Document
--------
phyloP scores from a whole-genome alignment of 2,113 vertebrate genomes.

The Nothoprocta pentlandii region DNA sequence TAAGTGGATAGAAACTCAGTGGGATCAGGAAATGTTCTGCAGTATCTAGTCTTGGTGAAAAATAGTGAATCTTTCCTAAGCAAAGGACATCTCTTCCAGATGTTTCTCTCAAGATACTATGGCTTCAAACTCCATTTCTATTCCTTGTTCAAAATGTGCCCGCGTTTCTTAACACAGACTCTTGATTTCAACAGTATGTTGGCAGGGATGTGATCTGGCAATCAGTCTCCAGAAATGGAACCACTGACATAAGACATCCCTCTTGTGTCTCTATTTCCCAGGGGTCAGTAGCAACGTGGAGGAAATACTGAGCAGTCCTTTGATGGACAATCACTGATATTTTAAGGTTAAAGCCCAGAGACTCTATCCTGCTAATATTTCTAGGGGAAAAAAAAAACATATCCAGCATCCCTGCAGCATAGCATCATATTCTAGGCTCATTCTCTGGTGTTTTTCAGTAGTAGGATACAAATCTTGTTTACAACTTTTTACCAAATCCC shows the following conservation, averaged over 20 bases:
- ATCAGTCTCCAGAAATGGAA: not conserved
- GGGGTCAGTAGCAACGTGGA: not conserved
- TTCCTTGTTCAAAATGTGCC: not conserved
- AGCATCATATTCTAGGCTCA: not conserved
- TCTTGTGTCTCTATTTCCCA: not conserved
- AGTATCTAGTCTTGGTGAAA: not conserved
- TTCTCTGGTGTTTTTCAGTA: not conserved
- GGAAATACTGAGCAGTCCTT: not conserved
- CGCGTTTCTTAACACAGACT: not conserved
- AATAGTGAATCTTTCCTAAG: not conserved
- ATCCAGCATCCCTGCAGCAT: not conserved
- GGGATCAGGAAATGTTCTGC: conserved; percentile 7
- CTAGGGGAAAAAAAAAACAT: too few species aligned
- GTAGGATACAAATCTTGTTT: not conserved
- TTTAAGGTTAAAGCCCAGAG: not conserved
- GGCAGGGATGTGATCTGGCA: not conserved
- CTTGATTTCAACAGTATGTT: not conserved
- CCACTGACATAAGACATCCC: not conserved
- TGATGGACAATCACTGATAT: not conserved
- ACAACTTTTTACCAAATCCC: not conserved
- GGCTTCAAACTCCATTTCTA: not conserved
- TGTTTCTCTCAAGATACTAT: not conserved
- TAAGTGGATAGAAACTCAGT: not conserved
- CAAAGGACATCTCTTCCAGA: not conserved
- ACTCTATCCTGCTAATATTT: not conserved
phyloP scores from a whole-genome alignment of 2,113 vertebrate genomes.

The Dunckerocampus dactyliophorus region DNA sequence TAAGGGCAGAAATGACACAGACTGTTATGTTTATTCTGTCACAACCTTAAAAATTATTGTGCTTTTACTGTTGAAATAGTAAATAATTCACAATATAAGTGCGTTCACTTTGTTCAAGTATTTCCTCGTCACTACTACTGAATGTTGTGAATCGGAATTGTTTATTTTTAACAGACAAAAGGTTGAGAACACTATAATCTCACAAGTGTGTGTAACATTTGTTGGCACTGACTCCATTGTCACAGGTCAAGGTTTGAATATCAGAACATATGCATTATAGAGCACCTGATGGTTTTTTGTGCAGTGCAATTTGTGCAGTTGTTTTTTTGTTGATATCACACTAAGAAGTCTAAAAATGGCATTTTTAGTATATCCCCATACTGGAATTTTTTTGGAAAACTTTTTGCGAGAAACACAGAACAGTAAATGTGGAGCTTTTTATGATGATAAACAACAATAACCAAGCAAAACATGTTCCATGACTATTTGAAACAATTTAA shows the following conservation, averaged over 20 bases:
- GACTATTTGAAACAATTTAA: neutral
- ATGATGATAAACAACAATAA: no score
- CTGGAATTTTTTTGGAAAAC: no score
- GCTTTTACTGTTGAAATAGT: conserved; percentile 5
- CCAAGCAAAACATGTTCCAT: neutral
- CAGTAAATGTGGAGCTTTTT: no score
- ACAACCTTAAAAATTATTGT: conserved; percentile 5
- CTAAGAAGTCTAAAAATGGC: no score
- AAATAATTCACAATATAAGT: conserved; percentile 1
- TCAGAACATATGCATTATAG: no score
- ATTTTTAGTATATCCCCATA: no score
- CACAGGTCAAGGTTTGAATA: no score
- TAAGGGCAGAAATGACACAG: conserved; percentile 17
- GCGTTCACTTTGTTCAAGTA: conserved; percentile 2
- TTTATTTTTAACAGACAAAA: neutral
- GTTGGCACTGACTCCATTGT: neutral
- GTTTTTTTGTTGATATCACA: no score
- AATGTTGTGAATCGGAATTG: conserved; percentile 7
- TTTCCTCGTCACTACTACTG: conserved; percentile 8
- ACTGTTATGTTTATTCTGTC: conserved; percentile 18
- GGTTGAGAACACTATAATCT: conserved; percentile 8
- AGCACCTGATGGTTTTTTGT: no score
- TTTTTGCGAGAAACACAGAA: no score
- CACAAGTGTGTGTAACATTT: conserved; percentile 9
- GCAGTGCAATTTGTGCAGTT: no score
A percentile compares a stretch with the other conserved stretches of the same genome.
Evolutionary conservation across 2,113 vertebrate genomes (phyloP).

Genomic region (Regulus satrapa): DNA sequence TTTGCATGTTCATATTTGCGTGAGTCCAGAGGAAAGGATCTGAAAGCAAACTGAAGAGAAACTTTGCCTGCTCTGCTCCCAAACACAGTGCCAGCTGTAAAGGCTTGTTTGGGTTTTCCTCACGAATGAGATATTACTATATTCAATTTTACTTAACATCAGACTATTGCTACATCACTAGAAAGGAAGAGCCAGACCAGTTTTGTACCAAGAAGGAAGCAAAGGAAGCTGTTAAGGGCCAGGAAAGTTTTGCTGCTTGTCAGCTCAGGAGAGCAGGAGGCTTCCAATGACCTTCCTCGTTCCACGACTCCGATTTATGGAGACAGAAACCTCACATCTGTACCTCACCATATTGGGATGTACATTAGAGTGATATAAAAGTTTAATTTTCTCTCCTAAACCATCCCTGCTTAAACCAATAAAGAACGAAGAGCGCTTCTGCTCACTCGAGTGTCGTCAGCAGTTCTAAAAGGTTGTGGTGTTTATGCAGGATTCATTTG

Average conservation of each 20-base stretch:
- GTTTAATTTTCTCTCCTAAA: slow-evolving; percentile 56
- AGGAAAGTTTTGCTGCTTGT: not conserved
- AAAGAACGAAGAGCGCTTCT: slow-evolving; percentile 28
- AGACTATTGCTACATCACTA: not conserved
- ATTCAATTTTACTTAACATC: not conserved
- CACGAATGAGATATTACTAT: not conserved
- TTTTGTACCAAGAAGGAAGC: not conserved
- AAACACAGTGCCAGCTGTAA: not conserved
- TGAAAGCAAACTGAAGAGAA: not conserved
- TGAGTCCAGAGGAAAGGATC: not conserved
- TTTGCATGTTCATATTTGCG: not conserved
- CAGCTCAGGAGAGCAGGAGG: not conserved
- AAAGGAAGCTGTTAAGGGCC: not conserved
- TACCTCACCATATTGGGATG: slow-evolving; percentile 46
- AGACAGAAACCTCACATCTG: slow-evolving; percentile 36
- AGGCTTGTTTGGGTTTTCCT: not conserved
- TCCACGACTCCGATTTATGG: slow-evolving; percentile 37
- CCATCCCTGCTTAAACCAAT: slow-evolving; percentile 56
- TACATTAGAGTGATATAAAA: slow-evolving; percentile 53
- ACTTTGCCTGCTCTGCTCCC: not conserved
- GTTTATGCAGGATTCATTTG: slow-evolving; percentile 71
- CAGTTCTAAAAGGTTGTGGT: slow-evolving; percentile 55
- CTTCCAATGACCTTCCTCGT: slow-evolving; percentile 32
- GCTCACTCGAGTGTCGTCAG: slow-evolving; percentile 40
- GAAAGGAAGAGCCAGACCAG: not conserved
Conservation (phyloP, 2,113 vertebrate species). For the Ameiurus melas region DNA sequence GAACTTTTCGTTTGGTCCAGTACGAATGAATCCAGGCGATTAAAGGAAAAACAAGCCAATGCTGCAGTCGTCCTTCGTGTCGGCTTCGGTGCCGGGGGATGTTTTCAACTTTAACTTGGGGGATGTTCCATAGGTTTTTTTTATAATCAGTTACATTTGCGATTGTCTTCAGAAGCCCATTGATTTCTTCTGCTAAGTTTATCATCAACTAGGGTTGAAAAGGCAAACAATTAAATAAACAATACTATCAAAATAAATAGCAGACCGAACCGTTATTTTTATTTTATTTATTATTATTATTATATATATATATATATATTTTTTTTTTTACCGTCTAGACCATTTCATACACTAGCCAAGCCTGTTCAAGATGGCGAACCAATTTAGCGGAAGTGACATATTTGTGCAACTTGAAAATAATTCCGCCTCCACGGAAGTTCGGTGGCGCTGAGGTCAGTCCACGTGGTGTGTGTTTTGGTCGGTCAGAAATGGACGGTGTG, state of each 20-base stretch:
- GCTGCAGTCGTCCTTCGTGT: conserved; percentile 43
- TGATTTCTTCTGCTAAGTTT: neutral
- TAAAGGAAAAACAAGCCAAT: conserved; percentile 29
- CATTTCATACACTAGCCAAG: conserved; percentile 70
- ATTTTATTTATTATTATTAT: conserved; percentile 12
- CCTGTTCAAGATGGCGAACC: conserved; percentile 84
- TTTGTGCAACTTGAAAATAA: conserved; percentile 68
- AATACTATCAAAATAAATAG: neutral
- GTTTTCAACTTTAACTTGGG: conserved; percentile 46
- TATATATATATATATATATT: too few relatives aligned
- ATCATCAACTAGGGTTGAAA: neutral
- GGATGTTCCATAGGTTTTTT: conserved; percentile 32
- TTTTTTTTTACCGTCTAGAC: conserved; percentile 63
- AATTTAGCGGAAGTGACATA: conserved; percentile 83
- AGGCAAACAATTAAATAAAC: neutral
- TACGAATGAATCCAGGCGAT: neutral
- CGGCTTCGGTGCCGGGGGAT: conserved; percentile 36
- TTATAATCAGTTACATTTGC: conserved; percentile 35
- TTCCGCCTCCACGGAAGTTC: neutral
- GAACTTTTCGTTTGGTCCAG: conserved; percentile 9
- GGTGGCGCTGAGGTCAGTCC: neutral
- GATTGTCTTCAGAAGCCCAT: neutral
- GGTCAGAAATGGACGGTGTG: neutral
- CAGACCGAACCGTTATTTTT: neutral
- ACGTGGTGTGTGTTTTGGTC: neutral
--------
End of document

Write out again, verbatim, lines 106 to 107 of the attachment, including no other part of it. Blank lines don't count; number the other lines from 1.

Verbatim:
- GATTGTCTTCAGAAGCCCAT: neutral
- GGTCAGAAATGGACGGTGTG: neutral